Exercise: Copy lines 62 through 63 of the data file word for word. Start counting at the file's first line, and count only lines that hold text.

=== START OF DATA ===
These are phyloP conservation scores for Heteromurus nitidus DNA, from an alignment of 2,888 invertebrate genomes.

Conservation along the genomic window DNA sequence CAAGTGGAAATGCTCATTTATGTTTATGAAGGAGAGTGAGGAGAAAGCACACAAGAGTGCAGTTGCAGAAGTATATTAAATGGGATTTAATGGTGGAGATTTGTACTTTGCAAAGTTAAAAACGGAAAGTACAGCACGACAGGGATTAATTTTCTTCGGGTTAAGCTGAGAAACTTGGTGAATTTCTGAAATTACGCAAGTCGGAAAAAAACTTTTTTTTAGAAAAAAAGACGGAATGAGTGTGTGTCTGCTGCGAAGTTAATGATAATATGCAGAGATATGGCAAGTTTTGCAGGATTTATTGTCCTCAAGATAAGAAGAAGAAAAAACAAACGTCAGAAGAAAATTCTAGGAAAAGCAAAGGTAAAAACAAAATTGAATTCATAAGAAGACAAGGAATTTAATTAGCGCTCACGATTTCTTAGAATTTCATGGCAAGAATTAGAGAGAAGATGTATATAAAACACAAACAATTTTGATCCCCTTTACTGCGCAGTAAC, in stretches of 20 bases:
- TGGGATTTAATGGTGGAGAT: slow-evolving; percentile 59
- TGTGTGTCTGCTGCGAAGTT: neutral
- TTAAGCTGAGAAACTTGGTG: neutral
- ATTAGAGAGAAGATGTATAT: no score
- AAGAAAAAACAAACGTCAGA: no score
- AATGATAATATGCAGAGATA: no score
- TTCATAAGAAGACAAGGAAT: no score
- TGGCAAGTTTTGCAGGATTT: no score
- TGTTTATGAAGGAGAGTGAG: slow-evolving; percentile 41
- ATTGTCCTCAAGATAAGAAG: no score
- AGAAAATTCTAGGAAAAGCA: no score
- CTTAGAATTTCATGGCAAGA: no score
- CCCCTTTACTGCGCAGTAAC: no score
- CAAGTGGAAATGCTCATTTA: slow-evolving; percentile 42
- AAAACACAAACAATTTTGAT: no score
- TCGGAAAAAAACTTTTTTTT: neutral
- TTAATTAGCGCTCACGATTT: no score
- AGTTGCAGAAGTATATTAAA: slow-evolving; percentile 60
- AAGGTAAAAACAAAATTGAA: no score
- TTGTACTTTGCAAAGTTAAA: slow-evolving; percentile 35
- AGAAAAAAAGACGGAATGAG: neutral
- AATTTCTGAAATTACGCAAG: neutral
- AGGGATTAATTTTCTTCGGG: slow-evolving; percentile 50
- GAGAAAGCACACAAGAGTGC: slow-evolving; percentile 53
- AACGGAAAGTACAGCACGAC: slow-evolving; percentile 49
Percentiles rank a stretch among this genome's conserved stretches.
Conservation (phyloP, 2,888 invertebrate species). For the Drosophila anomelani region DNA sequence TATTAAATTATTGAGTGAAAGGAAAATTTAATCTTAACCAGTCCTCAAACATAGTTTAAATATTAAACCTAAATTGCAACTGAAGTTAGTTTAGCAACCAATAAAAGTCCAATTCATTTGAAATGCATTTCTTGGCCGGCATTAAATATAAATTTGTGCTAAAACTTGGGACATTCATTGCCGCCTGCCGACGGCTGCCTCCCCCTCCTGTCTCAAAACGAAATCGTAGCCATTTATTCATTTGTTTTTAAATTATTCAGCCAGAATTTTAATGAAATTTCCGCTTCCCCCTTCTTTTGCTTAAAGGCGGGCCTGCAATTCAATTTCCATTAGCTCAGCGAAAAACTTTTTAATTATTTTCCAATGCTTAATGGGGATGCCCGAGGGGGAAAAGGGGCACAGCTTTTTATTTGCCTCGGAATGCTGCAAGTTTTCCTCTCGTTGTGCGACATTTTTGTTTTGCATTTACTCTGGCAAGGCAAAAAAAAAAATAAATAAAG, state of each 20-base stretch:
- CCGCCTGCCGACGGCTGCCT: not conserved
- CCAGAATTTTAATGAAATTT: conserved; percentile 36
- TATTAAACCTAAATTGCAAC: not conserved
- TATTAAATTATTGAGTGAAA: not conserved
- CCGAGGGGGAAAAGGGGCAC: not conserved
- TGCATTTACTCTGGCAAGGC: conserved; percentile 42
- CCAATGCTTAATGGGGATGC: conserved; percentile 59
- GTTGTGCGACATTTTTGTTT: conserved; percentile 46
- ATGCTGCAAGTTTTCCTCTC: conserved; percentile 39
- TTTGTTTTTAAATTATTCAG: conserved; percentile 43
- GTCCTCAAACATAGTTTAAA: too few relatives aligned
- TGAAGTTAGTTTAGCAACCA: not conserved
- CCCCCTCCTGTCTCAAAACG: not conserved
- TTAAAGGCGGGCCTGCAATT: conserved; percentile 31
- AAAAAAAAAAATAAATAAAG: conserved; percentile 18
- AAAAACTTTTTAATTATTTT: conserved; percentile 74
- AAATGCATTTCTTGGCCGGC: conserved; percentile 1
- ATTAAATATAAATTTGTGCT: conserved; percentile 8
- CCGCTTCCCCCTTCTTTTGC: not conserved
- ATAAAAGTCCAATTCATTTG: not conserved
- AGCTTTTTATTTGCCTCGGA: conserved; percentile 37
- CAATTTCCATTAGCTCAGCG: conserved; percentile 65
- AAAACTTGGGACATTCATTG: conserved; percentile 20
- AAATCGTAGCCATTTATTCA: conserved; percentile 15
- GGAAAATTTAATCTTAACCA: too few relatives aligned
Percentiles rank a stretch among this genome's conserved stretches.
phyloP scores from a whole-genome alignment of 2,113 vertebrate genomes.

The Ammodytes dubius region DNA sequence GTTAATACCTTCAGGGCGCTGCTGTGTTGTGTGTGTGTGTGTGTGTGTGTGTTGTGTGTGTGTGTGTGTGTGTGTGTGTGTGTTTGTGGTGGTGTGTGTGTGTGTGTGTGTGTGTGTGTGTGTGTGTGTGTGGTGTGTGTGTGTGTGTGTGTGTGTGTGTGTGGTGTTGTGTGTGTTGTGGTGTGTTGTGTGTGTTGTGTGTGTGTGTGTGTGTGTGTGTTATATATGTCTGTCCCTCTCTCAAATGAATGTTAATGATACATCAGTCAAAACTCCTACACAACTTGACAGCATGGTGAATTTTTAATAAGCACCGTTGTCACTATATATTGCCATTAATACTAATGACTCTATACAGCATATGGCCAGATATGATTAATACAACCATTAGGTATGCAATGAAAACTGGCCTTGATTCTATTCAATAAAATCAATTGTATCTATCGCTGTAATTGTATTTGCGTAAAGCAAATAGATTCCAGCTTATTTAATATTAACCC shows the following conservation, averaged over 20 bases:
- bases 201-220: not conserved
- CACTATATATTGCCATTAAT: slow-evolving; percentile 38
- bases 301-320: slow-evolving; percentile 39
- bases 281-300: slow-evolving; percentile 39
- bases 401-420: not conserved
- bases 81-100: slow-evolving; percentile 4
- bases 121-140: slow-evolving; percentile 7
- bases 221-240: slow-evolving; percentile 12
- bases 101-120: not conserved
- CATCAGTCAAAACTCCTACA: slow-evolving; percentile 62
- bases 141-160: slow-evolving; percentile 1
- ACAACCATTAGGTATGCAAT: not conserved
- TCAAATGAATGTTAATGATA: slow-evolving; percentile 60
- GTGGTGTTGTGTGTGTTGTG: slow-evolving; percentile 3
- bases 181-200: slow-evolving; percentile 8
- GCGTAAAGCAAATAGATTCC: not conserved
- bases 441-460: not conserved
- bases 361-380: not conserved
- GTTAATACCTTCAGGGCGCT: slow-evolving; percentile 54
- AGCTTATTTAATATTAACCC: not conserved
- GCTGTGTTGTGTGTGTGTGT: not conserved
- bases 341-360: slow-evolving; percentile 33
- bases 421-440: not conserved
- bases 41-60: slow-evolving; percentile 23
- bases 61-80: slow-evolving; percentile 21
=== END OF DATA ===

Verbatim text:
- bases 401-420: not conserved
- bases 81-100: slow-evolving; percentile 4